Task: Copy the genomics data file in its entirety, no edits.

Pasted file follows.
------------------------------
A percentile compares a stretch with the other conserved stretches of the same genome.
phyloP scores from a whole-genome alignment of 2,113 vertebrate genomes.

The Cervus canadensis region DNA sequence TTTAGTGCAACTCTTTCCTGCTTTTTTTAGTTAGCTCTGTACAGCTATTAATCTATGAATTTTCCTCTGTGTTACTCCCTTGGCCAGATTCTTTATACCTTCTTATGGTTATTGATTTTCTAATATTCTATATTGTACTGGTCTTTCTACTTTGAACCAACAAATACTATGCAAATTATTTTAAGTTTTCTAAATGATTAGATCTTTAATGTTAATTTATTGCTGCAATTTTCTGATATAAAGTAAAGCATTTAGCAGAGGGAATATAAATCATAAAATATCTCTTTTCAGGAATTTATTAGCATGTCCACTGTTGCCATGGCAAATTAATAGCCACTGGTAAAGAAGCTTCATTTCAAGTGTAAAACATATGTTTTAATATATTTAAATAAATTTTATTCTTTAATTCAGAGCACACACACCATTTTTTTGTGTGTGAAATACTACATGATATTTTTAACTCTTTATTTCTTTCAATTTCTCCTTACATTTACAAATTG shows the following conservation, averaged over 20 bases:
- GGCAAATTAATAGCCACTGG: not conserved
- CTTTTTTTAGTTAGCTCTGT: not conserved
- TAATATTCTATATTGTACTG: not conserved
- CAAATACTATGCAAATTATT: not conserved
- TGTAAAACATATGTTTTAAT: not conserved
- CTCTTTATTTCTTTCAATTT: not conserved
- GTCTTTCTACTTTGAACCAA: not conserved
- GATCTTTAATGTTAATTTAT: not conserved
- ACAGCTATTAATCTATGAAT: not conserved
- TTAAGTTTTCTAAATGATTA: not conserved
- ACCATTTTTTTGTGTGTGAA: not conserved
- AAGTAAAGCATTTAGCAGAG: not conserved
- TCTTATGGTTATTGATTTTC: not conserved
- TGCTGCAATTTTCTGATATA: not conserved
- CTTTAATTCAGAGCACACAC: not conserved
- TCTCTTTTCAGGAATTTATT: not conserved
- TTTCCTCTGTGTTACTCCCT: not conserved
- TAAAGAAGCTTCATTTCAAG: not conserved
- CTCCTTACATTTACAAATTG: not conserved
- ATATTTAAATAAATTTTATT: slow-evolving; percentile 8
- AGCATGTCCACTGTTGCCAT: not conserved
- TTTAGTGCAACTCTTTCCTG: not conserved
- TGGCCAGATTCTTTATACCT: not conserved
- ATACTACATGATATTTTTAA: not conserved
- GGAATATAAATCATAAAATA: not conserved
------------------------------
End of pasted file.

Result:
A percentile compares a stretch with the other conserved stretches of the same genome.
phyloP scores from a whole-genome alignment of 2,113 vertebrate genomes.

The Cervus canadensis region DNA sequence TTTAGTGCAACTCTTTCCTGCTTTTTTTAGTTAGCTCTGTACAGCTATTAATCTATGAATTTTCCTCTGTGTTACTCCCTTGGCCAGATTCTTTATACCTTCTTATGGTTATTGATTTTCTAATATTCTATATTGTACTGGTCTTTCTACTTTGAACCAACAAATACTATGCAAATTATTTTAAGTTTTCTAAATGATTAGATCTTTAATGTTAATTTATTGCTGCAATTTTCTGATATAAAGTAAAGCATTTAGCAGAGGGAATATAAATCATAAAATATCTCTTTTCAGGAATTTATTAGCATGTCCACTGTTGCCATGGCAAATTAATAGCCACTGGTAAAGAAGCTTCATTTCAAGTGTAAAACATATGTTTTAATATATTTAAATAAATTTTATTCTTTAATTCAGAGCACACACACCATTTTTTTGTGTGTGAAATACTACATGATATTTTTAACTCTTTATTTCTTTCAATTTCTCCTTACATTTACAAATTG shows the following conservation, averaged over 20 bases:
- GGCAAATTAATAGCCACTGG: not conserved
- CTTTTTTTAGTTAGCTCTGT: not conserved
- TAATATTCTATATTGTACTG: not conserved
- CAAATACTATGCAAATTATT: not conserved
- TGTAAAACATATGTTTTAAT: not conserved
- CTCTTTATTTCTTTCAATTT: not conserved
- GTCTTTCTACTTTGAACCAA: not conserved
- GATCTTTAATGTTAATTTAT: not conserved
- ACAGCTATTAATCTATGAAT: not conserved
- TTAAGTTTTCTAAATGATTA: not conserved
- ACCATTTTTTTGTGTGTGAA: not conserved
- AAGTAAAGCATTTAGCAGAG: not conserved
- TCTTATGGTTATTGATTTTC: not conserved
- TGCTGCAATTTTCTGATATA: not conserved
- CTTTAATTCAGAGCACACAC: not conserved
- TCTCTTTTCAGGAATTTATT: not conserved
- TTTCCTCTGTGTTACTCCCT: not conserved
- TAAAGAAGCTTCATTTCAAG: not conserved
- CTCCTTACATTTACAAATTG: not conserved
- ATATTTAAATAAATTTTATT: slow-evolving; percentile 8
- AGCATGTCCACTGTTGCCAT: not conserved
- TTTAGTGCAACTCTTTCCTG: not conserved
- TGGCCAGATTCTTTATACCT: not conserved
- ATACTACATGATATTTTTAA: not conserved
- GGAATATAAATCATAAAATA: not conserved